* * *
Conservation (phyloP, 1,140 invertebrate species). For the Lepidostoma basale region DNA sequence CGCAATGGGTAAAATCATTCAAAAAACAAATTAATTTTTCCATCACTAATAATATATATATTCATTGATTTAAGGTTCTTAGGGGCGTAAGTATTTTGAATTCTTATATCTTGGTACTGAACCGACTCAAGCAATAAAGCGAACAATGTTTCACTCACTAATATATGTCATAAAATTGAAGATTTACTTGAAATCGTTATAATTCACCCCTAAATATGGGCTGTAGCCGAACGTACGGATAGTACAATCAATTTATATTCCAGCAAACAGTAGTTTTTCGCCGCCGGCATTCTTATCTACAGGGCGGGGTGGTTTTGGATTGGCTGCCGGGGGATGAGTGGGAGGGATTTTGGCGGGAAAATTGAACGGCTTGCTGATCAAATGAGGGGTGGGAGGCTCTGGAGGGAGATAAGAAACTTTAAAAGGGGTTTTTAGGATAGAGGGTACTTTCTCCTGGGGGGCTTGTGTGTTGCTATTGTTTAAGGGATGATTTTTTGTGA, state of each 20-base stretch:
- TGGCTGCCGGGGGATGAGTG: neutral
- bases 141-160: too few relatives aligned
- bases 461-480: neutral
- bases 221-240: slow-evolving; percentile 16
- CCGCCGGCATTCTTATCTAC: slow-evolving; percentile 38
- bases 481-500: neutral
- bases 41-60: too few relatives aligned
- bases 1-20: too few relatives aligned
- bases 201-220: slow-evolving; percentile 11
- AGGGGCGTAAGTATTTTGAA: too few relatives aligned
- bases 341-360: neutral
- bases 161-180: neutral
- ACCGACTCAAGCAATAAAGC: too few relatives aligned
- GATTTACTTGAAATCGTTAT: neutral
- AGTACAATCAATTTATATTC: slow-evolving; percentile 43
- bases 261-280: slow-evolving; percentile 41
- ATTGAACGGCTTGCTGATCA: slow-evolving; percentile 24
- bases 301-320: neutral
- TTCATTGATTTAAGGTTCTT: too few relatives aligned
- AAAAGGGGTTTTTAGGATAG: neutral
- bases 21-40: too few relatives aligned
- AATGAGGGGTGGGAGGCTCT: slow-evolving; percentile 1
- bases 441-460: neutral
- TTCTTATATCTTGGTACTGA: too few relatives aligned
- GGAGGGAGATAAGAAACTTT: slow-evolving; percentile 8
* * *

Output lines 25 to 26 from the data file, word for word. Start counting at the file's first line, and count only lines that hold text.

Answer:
- TTCTTATATCTTGGTACTGA: too few relatives aligned
- GGAGGGAGATAAGAAACTTT: slow-evolving; percentile 8